Any idea how the filter (highpass, lowpass, etc...) works. I can play with it, and get different results. But I have no idea what the different variables actually do. E.G. \"modwheel\"? How does it change the filter demension. \"Sensitivity\"? What does that do?
BTW, I\'m waiting for Bruce Richarson to do a review of the PPP piano. I don\'t want to fork out more money until I know what I\'m getting. It\'s the midrange achilles heel that I\'m worried about. As good as the samples are out there, none has conquered the midrange. All sound just a bit unnatural (except of course that amazing Swedish piano--which is the best sound I\'ve heard .... here\'s hoping).
Well for this to make sense you have to have a good understanding what a filter does. A low pass filter has a cutoff point, and lets say that cutoff point is set to 1 KHz. All frequencies in a signal below 1 KHz will be passed with their full intensity (low pass means low frequencies are passed unchanged but high frequencies are reduced, attenuated, filtered, whatever term you want to use). The amount of filtration on higher overtones in the signal is dependent upon the design of the filter and how far they are above the cutoff point. A common filter design reduces signals above the cutoff point by 12 decibels for each octave, so in this case a 2 KHz tone would be reduced to 1/4 the amount in the original signal (each 6 decibel reduction halves the amount of energy) while a 4 KHz tone would be reduced by 24 db.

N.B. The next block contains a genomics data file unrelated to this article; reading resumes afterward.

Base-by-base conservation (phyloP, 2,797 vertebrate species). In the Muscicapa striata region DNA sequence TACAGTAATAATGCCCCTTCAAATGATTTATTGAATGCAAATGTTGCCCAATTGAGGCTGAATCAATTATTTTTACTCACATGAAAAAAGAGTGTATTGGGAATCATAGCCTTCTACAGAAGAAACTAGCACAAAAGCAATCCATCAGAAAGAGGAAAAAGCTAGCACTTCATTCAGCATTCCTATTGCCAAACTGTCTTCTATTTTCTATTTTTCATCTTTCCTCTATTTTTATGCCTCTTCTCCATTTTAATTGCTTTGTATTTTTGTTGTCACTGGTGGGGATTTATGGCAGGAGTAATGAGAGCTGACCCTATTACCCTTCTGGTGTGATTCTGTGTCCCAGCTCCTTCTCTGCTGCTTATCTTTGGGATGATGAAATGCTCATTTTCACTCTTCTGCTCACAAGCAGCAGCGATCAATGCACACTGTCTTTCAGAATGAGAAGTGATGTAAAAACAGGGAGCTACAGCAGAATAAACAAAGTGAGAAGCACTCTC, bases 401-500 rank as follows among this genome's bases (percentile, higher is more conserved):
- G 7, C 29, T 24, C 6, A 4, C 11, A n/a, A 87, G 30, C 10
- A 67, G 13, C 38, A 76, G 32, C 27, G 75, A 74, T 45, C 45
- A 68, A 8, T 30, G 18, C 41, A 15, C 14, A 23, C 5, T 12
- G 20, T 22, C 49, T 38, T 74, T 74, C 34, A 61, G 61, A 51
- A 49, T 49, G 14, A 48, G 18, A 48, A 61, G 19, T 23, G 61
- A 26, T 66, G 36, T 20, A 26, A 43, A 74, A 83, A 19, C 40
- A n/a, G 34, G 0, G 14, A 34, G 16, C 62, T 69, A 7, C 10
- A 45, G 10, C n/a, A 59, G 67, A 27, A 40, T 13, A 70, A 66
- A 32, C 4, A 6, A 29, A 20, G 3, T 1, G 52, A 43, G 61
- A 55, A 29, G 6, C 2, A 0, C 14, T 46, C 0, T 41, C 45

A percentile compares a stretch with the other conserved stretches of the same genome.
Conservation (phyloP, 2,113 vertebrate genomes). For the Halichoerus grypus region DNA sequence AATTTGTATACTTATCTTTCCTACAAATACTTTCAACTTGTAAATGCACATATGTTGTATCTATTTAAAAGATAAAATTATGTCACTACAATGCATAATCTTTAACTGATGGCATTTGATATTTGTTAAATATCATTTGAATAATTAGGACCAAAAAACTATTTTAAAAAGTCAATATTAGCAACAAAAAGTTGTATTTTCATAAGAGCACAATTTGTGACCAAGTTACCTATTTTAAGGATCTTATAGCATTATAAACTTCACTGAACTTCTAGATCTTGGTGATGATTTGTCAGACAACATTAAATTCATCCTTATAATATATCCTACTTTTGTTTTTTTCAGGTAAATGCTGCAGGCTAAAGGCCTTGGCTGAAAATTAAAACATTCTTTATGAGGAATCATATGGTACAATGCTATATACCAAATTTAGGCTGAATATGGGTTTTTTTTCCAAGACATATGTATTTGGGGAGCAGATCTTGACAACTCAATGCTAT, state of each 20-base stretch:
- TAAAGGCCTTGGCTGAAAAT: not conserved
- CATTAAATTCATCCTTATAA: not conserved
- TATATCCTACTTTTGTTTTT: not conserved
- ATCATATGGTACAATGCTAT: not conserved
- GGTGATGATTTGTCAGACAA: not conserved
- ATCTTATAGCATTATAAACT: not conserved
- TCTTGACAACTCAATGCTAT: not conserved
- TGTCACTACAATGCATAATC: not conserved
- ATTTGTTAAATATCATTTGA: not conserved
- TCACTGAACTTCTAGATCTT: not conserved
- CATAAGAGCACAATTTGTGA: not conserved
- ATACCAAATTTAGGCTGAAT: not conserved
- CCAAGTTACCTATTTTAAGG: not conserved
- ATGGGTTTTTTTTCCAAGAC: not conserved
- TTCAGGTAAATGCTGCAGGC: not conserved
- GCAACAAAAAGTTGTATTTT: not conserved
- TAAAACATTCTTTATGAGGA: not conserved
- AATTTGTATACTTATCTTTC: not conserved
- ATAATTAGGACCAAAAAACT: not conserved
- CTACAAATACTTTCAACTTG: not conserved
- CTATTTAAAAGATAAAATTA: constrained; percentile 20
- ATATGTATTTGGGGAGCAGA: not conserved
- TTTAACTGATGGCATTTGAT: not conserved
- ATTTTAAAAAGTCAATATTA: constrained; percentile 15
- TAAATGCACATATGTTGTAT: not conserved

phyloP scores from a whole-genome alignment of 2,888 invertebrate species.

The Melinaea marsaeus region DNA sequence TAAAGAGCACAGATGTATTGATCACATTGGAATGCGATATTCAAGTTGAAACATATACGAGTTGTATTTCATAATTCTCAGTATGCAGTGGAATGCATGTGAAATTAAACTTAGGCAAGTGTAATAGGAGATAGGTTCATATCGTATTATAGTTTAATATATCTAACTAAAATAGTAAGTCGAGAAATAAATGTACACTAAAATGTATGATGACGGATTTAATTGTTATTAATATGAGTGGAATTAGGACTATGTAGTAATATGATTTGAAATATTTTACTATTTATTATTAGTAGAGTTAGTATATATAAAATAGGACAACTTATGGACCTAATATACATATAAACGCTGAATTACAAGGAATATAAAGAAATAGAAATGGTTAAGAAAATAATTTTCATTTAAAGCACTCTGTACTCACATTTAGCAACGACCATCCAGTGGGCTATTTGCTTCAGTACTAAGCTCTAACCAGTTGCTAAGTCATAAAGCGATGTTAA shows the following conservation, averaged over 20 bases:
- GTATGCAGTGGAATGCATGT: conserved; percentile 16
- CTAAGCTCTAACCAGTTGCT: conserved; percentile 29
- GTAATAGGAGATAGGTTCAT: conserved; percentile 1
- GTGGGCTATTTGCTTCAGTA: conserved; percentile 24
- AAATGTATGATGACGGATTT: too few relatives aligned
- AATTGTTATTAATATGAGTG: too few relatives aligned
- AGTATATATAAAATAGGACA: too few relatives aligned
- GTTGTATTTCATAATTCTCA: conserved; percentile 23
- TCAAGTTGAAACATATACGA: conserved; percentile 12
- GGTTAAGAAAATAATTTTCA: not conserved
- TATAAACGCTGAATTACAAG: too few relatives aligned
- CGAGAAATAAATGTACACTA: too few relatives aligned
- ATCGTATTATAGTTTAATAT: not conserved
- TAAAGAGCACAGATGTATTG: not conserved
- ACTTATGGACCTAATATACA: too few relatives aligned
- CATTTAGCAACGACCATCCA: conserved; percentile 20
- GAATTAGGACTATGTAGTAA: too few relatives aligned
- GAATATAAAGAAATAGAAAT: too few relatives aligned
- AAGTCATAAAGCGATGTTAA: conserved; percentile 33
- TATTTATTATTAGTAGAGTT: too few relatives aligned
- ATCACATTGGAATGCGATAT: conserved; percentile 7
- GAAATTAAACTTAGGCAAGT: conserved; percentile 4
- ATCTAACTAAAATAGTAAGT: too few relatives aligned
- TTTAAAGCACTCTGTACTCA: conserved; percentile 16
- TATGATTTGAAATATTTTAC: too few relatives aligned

If you remember Fourier analysis every signal can be reproduced as a series of sinewaves (pure tones) varying in amplitude over time. So a piano playing an A at 440Hz isn\'t just putting out a sinewave, but a signal rich in overtones, most of which are close to multiples of the fundamental frequency. Also, the initial \'attack\' of a piano note (like when the hammer hits the string on a forte strike) will be loaded wiht the most complex series of overtones and also the greatest amount of high frequencies. As the note dies away, the high frequency overtones die out first, and the tone gets simpler and purer.
In the days before gigasampler when we had to loop our piano samples, we would simulate this by looping the sound of the piano, like record the attack for 1 second, but then maybe have the next second repeat over and over (or maybe play back and forth). This would not sound piano like at all without a lowpass filter, where the filter cutoff point is modulated by an envelope, so that the cutoff point might start at 10KHz, but the cutoff point would be modulated down to 100 Hz after maybe 7 seconds. This would reduce the high frequencies in the sound over time and generally make the sample quieter, softer, smoother.
If you want to see what I\'m talking about, use the modified piano patch I described a while ago, record a low note with the mod wheel down, and while it sustains, move the mod wheel up. Now look at the recorded waveform in an editor. With the mod wheel down, the filter cutoff point is low, and the waveform won\'t be to jagged (few high frequencies to move the signal around quickly). With the mod wheel up and the cutoff point higher, there will be lots more sharp edges and fast wigglies (high frequencies) in the signal.
There\'s lots of things that set the filter cutoff point. With high sensitivity, high key velocity will give you a higher cutoff point.
Oops, got to run, I will finish this later tonight!
Hope it makes sense so far...
ps I also enjoyed the latest revisions of your Bach tunes
Ah, that\'s what \"sensitivity\" means. I\'m trying to take the boom out of the Steinway Bass below middle C. Initially TOO much was removed, and I couldn\'t seem to adjust the effect more finely. Now I realize why. I moved sensitivity to \"high\". I should try \"low\", initially.
Fourier analysis is a branch of mathematics about which (like almost all mathematics) I know precious little.